Thursday, 16 April 2015

Our white challenge

I have been having a fascinating time looking at white. Is it really white or does it just look white because of its neighbouring colours?  Is it the contrast?  How much do you need for it to say: the focus of this piece is white!

What would constitute a white piece for me?  A piece of white cloth with black lines sketching out something?  How about something inspired by Piet Mondrian - lots of white.  In the past I have made a piece for the Steps challenge which was white 'snow' (actually a faux chenille technique).

Thank you, Jinnie.  I'm not saying this is easy but it has been a pleasure looking for inspiration.  And, BTW, I haven't decided on anything yet - typical.

Hilary

Thursday, 2 April 2015

Santa Cruz de Tenerife

It's been more than a month since Jinnie threw down the gauntlet with her "Lily White" challenge, and I thought I would share with you my first response to the subject. Not to worry: "Santa Cruz de Tenerife" didn't make the cut, and another one is waiting on the sidelines for the official reveal.

Santa Cruz de Tenerife
For years I have had a photo of Tenerife, torn from a travel magazine, posted on my design wall. I have always loved Mediterranean hillside towns, the way they have developed so organically, adapting to a twist of the road or an outcropping of rock. They look a bit like termite nests, though more picturesque, of course.

"Lily White" is very much a challenge for me, as I find it difficult to work with white. So often in nature, white reflects the colours around it. Nevertheless, I decided this was the Big Moment for the Mediterranean Hillside Town.

I chose a printed cotton, a mottled green-and-brown Stonehenge, to suggest the vegetation and rock that serves as a background to the dwellings, and then blocked in the large white shapes with a facing of white cotton, to minimize show-through of the dark background. Then I cut small squares and rectangles of white, beige, grey, tan and orange to serve as the buildings themselves. The windows are so small they are indicated with ink, and the stitching in grey thread goes all around the small shapes to secure them.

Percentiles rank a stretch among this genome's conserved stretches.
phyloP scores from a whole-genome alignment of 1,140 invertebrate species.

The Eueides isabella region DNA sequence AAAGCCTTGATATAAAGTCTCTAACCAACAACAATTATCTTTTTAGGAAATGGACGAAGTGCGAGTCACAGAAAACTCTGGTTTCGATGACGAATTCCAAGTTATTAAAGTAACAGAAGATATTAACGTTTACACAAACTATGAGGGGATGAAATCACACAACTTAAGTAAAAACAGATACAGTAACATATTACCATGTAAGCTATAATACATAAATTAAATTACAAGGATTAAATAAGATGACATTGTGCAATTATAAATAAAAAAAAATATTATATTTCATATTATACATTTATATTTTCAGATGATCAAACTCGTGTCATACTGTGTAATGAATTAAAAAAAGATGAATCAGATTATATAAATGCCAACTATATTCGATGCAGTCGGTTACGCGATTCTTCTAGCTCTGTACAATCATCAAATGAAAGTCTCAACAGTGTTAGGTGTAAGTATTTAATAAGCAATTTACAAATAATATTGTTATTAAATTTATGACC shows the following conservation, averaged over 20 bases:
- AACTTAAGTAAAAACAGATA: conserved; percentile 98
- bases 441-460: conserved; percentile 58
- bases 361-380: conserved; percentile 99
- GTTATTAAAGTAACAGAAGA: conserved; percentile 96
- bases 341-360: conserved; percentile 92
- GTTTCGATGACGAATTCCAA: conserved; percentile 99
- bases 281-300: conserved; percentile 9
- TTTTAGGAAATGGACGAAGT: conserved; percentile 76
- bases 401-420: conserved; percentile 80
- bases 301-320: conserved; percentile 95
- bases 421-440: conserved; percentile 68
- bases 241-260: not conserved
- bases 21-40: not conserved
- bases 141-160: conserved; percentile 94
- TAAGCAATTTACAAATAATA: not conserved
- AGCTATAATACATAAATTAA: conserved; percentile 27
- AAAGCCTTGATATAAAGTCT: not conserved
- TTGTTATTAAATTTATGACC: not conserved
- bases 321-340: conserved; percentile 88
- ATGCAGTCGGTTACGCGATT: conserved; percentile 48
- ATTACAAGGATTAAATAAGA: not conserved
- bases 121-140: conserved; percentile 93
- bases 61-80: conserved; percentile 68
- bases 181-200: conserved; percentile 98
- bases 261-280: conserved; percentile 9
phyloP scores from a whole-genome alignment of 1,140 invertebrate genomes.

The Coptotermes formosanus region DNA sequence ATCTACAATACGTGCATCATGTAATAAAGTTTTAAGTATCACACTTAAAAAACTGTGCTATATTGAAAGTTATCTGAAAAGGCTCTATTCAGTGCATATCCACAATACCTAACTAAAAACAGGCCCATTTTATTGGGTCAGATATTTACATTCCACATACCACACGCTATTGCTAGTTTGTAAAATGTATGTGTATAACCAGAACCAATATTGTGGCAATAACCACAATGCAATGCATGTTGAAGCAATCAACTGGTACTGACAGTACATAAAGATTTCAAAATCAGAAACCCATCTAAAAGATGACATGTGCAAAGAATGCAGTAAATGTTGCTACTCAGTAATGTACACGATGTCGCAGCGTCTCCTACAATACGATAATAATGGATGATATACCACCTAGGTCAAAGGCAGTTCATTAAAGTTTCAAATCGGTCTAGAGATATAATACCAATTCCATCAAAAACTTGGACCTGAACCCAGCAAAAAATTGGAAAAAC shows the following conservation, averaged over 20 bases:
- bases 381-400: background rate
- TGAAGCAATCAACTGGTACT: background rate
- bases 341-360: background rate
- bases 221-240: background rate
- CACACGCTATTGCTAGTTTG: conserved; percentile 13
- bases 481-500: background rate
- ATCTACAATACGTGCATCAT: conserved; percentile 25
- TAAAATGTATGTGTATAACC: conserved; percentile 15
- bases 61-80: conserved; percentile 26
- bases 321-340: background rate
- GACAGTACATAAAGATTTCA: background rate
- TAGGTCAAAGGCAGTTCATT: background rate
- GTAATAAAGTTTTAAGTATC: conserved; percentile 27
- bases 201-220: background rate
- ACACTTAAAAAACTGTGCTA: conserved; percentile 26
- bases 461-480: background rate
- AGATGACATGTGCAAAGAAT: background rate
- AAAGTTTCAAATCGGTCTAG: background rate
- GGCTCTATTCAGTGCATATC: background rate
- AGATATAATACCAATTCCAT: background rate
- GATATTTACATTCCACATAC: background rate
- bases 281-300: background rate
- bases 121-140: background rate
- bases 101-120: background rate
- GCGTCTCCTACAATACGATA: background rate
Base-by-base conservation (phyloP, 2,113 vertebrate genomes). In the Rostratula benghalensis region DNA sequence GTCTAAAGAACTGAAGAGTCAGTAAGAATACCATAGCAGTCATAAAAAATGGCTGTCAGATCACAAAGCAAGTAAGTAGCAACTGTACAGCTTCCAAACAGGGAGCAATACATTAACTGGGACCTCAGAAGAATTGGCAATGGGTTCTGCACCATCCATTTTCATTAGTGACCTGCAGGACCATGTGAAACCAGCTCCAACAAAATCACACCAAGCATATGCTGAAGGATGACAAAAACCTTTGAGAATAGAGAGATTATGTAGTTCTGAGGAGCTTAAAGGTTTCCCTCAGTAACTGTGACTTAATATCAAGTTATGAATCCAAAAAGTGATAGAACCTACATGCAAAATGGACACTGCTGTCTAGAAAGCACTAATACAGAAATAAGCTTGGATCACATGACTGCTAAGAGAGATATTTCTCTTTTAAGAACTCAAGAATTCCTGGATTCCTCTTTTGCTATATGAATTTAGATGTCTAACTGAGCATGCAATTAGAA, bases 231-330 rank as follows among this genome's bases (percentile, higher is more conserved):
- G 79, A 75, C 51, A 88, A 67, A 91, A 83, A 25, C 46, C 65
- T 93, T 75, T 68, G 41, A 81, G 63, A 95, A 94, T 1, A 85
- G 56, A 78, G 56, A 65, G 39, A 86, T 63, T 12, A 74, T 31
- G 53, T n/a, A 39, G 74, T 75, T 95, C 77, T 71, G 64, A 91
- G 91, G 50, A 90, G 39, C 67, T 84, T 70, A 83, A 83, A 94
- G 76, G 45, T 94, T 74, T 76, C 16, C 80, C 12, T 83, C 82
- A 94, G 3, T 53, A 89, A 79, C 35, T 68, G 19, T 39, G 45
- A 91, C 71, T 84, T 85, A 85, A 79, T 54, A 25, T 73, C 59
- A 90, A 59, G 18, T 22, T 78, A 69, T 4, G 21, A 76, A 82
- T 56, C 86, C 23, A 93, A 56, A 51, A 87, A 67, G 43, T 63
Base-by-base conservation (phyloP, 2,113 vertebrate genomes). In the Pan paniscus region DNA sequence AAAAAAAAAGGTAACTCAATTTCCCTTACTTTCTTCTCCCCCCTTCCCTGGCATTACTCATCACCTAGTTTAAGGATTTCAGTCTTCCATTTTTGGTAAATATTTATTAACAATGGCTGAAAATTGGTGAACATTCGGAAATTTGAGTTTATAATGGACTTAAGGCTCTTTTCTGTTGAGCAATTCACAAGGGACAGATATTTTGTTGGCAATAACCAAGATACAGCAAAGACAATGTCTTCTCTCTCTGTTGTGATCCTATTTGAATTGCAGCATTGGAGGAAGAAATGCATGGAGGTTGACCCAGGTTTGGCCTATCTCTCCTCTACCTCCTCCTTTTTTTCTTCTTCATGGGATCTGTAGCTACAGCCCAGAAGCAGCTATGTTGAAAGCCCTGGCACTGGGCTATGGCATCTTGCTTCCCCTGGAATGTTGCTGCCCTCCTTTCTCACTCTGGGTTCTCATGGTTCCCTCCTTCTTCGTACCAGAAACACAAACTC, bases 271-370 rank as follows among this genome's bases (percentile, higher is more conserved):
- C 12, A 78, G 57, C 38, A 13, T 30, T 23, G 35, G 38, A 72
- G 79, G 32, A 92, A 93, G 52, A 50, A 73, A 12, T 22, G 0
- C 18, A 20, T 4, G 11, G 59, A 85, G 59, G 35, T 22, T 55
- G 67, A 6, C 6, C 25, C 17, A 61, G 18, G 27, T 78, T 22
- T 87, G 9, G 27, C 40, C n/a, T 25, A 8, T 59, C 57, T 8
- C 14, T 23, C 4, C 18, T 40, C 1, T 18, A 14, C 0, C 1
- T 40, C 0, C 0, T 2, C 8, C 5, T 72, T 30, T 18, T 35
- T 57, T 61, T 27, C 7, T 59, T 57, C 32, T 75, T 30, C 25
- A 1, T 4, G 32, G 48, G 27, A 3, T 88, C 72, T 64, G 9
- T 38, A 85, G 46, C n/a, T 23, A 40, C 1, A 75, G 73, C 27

I am happy with this piece, which serves to remind me of a visit to the Canary Islands a few years ago, but have settled on another scene I want to translate into fabric for our 12 by the Dozen challenge. Meanwhile, this will make a nice addition to the dozen cityscapes I have made in this 8.5" x 11" format.

Friday, 13 March 2015

Colour Thesaurus

It's a good job we didn't have this when we began our current round of challenges - http://www.boredpanda.com/color-thesaurus-char-ingrid-sundberg/


Monday, 2 March 2015

Sand

Continuing in the theme of my daughter's wedding, I submit my piece for the colour 'sand.'

A conceptual piece.


Saturday, 28 February 2015

The next colour is ....





                                                                     Lily white

Ammonites



  The photograph of the cliffs that Hilary posted when she chose the colour made me think of the cliffs at Lyme Regis and the fossils found there. I decided to 'find' my own fossil ammonites in hand sewn trapunto done on  a commercial fabric. I hand quilted it with seeding and added some machine quilted ammonites. The latter should have taken just over an hour to do, but in the end I spent five hours sewing (in the wrong colour), unpicking and resewing it and I thought I would never finish in time, despite having spent two months on it. It was very difficult to photograph: the photo above gives a good idea of the colour and the one below shows the trapunto better.







Sand Challenge

 
 
 
 
Sands of Mombasa

 
 
The colour of the soil in Kenya where we spent a few weeks this December was very red and it seems to have been imprinted on my visual memory. No matter what I produced for the challenge, the colour of sand was never a warm grey or brown or yellow but always a bit pink or rust. I have finally given in and settled on this selection, as it does celebrate a warm neutral as its central theme .The black cotton fabric was discharged using cascade dishwashing liquid and a round brush.